Table_1_Alcohol-Specific Computerized Interventions to Alter Cognitive Biases: A Systematic Review of Effects on Experimental Tasks, Drinking Behavior.docx (48.96 kB)
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Table_1_Alcohol-Specific Computerized Interventions to Alter Cognitive Biases: A Systematic Review of Effects on Experimental Tasks, Drinking Behavior, and Neuronal Activation.docx

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posted on 09.01.2020, 04:42 authored by Hallie M. Batschelet, Maria Stein, Raphaela M. Tschuemperlin, Leila M. Soravia, Franz Moggi

Background: In patients with alcohol use disorder, novel interventions to increase abstinence have attracted growing attention. Interventions aimed at modifying cognitive biases linked to alcohol use [i.e. cognitive bias modification (CBM)] may serve as an add-on to standard therapy. This systematic review thoroughly aggregates existing data on the effects of three alcohol-specific computerized interventions, namely attentional bias modification (AtBM), approach bias modification (ApBM), and inhibition training (IT). In doing so, each CBM’s effects on experimental tasks assessing the relevant biases, drinking behavior, and neurophysiology are summarized. Also, the influence of drinking behavior severity and motivation to change drinking behavior are discussed.

Methods: A literature search was conducted in four databases for original research articles published between 2000 and May 2019. Studies were eligible if investigating the effects of alcohol-specific computerized interventions (AtBM, ApBM, IT) on drinking behavior, bias change, and/or neurophysiology. Forty eligible articles were classified as being either a non-clinical experimental lab study (ELS) or clinical randomized-controlled trial (RCT) and summarized.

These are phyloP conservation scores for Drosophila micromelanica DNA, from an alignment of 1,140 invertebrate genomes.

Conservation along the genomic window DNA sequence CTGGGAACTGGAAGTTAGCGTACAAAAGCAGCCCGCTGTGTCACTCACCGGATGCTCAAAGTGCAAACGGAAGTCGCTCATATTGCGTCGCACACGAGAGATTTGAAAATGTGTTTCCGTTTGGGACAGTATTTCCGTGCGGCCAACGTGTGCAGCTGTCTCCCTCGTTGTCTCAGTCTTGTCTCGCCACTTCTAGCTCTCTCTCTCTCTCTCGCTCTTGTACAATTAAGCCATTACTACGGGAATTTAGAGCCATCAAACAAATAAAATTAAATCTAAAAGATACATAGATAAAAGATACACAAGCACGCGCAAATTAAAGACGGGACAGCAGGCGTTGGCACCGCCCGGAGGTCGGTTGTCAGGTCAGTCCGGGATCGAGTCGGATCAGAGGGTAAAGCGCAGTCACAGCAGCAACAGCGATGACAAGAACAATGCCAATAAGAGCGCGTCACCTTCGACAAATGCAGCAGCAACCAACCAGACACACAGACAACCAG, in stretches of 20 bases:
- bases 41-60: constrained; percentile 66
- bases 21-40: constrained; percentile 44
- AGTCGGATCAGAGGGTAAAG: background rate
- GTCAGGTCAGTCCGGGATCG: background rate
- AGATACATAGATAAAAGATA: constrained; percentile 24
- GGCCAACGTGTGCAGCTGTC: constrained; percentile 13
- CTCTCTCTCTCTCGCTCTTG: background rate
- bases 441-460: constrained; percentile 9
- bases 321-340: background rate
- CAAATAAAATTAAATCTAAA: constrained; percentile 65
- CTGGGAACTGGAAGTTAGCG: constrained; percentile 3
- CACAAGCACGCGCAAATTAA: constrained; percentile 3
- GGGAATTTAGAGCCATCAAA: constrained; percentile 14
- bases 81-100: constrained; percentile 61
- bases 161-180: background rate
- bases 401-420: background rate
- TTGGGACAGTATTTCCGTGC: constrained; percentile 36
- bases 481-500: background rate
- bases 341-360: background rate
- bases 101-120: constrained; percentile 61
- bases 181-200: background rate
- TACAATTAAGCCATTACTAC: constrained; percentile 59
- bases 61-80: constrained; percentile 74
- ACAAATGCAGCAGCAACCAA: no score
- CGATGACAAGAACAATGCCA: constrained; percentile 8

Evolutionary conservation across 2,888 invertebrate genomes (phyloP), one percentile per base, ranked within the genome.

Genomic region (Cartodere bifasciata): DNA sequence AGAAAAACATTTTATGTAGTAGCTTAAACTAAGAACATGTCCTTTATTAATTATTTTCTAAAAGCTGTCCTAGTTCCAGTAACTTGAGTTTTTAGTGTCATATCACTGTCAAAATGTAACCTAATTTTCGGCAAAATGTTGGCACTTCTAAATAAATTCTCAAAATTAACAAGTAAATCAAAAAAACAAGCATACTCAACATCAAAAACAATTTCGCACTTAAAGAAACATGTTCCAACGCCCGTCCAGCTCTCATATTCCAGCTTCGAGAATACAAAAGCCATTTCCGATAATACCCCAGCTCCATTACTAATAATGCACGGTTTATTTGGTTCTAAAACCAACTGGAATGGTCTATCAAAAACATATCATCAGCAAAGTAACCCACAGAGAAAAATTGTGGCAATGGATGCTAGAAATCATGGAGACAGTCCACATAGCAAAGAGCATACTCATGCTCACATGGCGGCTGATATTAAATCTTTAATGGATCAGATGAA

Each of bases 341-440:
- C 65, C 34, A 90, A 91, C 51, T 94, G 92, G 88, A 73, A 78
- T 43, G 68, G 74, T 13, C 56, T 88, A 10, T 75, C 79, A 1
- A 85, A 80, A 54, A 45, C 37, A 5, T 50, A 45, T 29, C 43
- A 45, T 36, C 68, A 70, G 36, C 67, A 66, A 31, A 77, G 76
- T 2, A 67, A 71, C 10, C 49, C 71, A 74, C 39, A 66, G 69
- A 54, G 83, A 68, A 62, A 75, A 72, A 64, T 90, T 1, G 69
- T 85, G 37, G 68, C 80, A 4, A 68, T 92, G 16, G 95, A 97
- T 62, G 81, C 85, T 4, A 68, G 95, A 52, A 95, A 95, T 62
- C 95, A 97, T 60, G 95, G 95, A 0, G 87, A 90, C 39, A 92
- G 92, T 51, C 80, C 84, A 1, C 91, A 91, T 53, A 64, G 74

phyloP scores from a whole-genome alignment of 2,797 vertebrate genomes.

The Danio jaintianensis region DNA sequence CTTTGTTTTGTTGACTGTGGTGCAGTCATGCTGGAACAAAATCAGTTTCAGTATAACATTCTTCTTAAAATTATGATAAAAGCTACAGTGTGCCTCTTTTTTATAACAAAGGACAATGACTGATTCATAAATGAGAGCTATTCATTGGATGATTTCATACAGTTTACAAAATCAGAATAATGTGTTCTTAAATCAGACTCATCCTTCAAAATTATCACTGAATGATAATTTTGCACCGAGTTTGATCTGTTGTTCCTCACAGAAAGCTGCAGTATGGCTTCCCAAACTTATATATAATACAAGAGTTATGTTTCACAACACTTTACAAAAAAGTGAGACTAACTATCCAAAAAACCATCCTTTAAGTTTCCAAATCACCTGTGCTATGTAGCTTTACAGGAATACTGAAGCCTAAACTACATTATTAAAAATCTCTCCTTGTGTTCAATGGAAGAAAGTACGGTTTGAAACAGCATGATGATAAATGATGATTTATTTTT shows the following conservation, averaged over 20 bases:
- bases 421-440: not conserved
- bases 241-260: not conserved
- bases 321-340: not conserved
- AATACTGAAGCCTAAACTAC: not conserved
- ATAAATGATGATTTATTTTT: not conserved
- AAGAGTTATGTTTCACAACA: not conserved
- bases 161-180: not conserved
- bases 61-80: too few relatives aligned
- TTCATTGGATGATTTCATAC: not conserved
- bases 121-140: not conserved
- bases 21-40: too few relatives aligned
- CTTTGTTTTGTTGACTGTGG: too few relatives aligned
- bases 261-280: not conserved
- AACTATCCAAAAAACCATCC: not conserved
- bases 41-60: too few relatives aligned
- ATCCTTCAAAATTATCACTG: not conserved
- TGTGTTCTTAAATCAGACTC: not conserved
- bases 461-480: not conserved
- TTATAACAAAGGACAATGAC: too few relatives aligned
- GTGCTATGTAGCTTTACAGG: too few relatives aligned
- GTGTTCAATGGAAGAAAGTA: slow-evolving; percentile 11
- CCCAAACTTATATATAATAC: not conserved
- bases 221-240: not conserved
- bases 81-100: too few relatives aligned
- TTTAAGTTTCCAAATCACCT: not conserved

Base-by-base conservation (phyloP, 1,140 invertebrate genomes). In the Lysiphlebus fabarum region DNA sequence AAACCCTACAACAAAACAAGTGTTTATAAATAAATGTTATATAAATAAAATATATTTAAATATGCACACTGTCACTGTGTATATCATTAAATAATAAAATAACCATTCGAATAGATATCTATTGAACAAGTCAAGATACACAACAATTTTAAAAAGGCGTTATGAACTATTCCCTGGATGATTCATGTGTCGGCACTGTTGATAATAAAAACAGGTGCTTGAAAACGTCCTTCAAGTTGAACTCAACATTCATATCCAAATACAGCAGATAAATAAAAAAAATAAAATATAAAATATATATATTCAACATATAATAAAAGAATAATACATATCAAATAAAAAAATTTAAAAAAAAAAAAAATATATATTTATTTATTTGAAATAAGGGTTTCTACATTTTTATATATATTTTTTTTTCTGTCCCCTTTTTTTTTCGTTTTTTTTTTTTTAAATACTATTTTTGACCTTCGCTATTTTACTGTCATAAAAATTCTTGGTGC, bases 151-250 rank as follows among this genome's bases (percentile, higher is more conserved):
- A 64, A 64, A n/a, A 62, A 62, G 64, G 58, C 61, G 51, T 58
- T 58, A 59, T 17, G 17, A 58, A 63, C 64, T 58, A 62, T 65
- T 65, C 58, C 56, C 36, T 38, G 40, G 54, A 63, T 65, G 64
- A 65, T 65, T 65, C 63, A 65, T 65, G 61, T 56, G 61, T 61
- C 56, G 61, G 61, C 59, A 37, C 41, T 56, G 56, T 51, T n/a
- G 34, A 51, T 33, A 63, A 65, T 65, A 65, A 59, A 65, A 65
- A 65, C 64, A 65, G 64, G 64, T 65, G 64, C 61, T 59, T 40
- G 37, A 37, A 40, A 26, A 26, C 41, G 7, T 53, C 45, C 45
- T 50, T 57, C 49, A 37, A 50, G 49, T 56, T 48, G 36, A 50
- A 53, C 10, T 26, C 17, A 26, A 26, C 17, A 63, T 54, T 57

Results: While AtBM seems to influence attentional bias, its effects on drinking behavior are inconsistent. As for ApBM, the best effects on drinking behavior are obtained in clinical samples. Effects of ApBM on approach bias are mixed. Interestingly, those clinical RCTs which investigated ApBM effects on bias change as well as on drinking outcome, reported consistent effects in both measures (i.e. either effects on bias and drinking or no effects). Studies on IT are limited to non-clinical samples and show inconsistent effects on drinking behavior. Considering ITs effects on implicit semantic associations, most studies do not support the conceptualization of IT as a form of memory bias modification, while reports on IT’s effects on inhibitory control are still incomplete. Conclusions about the overall influence of drinking behavior severity are hampered by the non-uniform use of sample descriptions.

Conclusions: In clinical samples, ApBM has shown more consistent beneficial effects, while evidence on AtBM is more inconsistent, and data on IT still lacks important information. Conclusions about the influence of drinking behavior severity would be facilitated by a uniform use of clearly defined sample descriptions.

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